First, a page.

Kremlev’s Hollow ‘Victory’ is a Loss for IBA

Umar Kremlev at the IBA Extraordinary Congress in May 2022 (Photo: IBA)

If anyone wondered whether the International Boxing Association (IBA) could fall any further, we now have the spectacle of Russian incumbent Umar Kremlev ‘winning’ the presidential election after his only rival candidate Boris van der Vorst was conveniently disqualified from standing one day before the vote.

The sham election on Saturday was a brazen power grab, with nothing ‘democratic’ about the process. IBA did not even bother to have an actual vote as Kremlev was the only eligible candidate. The Russian was duly ushered into another term, standing ‘unopposed’, like they did in the former Soviet Union.

The National Federations should be in no doubt. The spectacle they witnessed in Istanbul is the end of IBA as the organiser of Olympic boxing.

Kremlev may think he is secure at IBA, with his political manoeuvring and spending millions on ‘communication’ and ‘marketing expenses’.

But that does not mean that he will be able to win over the International Olympic Committee (IOC), which will be understandably outraged by the growing stink at IBA.

The boxing confederation already had problems with governance, financial stability and refereeing and judging. Now you can add the breakdown of democratic norms, and you find that IBA is as tainted as its main sponsor Gazprom.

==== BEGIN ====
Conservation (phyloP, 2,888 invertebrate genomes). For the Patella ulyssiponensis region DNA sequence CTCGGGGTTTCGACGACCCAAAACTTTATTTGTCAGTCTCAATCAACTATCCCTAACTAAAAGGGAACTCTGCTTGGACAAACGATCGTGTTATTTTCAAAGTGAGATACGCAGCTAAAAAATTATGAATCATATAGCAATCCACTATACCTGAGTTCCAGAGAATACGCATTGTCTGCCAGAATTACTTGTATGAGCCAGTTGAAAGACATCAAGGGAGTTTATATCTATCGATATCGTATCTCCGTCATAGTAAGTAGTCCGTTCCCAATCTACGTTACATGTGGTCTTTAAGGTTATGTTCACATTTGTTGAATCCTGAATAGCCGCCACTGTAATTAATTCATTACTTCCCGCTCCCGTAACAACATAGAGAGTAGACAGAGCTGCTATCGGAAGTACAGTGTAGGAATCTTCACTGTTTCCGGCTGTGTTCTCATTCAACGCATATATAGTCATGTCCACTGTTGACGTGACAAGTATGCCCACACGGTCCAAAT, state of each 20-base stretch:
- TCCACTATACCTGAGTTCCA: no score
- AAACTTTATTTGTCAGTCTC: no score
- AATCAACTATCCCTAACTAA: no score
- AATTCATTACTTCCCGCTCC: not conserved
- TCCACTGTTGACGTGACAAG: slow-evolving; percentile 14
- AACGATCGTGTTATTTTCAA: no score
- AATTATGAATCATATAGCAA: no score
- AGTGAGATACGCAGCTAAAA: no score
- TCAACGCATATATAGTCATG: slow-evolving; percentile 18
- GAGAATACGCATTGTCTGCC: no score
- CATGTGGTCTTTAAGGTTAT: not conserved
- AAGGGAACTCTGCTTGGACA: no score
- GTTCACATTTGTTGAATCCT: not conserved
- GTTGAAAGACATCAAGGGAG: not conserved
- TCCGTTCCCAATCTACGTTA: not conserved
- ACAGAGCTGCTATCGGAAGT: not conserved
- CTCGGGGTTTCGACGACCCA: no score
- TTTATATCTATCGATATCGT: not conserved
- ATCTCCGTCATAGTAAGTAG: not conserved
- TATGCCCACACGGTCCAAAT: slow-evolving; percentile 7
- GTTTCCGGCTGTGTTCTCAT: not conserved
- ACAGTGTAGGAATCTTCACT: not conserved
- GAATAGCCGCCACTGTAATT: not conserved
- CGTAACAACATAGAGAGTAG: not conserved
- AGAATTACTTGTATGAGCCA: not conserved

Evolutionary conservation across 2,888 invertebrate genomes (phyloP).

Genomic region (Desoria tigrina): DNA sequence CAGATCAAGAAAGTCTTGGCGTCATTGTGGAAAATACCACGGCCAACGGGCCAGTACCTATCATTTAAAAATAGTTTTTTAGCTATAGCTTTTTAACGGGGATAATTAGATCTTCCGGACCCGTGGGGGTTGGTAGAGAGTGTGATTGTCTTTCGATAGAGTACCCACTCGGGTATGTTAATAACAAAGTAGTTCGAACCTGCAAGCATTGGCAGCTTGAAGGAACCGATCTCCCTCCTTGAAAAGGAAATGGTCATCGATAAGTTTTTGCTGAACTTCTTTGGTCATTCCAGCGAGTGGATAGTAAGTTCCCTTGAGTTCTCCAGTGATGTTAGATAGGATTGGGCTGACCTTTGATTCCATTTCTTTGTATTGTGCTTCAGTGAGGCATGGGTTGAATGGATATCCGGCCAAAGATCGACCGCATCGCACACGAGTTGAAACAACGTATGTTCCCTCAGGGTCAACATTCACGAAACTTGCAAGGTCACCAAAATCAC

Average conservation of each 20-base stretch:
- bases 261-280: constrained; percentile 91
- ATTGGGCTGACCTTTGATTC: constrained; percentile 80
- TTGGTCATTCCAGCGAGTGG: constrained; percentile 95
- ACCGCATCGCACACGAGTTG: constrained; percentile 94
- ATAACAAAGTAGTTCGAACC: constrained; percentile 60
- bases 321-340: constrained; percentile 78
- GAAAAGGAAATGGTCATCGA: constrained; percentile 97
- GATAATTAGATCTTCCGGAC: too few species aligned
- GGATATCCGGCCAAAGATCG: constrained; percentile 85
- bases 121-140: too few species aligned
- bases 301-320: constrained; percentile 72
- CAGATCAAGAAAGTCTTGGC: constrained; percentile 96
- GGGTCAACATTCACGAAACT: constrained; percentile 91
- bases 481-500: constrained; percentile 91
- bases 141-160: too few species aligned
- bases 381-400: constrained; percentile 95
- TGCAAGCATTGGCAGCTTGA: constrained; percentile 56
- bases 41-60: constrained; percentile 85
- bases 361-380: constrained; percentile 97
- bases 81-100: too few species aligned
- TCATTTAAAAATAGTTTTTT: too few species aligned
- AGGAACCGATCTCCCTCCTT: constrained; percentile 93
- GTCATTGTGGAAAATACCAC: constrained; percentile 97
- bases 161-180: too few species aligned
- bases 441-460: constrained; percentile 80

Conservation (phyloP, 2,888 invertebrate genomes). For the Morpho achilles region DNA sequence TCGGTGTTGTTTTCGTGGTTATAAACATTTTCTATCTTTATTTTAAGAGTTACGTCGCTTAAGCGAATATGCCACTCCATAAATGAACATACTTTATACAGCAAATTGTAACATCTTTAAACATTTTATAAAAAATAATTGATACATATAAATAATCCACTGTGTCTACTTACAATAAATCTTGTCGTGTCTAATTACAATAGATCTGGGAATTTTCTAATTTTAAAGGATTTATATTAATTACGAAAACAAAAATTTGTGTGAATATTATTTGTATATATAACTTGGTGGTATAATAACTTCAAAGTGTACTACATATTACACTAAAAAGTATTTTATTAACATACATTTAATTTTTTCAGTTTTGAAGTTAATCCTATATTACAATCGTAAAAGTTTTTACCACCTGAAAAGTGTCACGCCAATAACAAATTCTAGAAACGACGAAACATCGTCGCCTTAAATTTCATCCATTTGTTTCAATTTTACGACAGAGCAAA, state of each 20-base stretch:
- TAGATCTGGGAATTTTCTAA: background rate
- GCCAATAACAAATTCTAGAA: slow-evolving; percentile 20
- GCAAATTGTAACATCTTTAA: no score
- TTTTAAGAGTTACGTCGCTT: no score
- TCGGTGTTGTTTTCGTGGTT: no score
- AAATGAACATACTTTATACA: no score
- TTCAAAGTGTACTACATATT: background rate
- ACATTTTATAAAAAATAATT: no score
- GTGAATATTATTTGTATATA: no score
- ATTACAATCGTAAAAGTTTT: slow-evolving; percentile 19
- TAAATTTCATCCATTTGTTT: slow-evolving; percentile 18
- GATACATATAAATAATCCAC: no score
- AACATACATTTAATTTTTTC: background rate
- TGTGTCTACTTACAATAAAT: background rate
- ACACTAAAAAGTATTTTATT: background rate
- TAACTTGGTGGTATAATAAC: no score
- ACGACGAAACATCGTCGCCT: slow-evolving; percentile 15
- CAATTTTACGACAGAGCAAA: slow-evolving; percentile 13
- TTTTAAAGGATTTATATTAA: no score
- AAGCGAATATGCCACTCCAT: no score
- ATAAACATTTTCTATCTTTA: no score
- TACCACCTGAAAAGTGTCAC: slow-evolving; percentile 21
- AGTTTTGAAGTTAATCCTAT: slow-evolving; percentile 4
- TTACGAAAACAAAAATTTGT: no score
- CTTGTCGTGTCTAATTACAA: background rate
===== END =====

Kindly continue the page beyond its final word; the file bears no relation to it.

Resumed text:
So what next for boxing? The sport may well feature at the Paris Olympics in 2024, but IBA will not be allowed to organise it. Boxing has already been dropped from the Los Angeles Games in 2028, and there can be no route back for the sport as long as IBA controls it. This is a sad end for this noble sport at the Olympics, which has featured at the modern Games since 1904. 

As for IBA itself, it will continue in a much-diminished form, shut out of the Olympic Games. It will organise its World Championships, presided over by Kremlev, and provide branding opportunities for Gazprom, but its days of creating Olympic legends like Muhammad Ali, Laszlo Papp and Felix Savon are over.

The IOC may well even consider starting a new sports federation from scratch to organise boxing at the Olympics in the future. If that were to happen, IBA’s days would be well and truly numbered.

After all, Russian money and political shenanigans cannot buy you respect in the sporting world.



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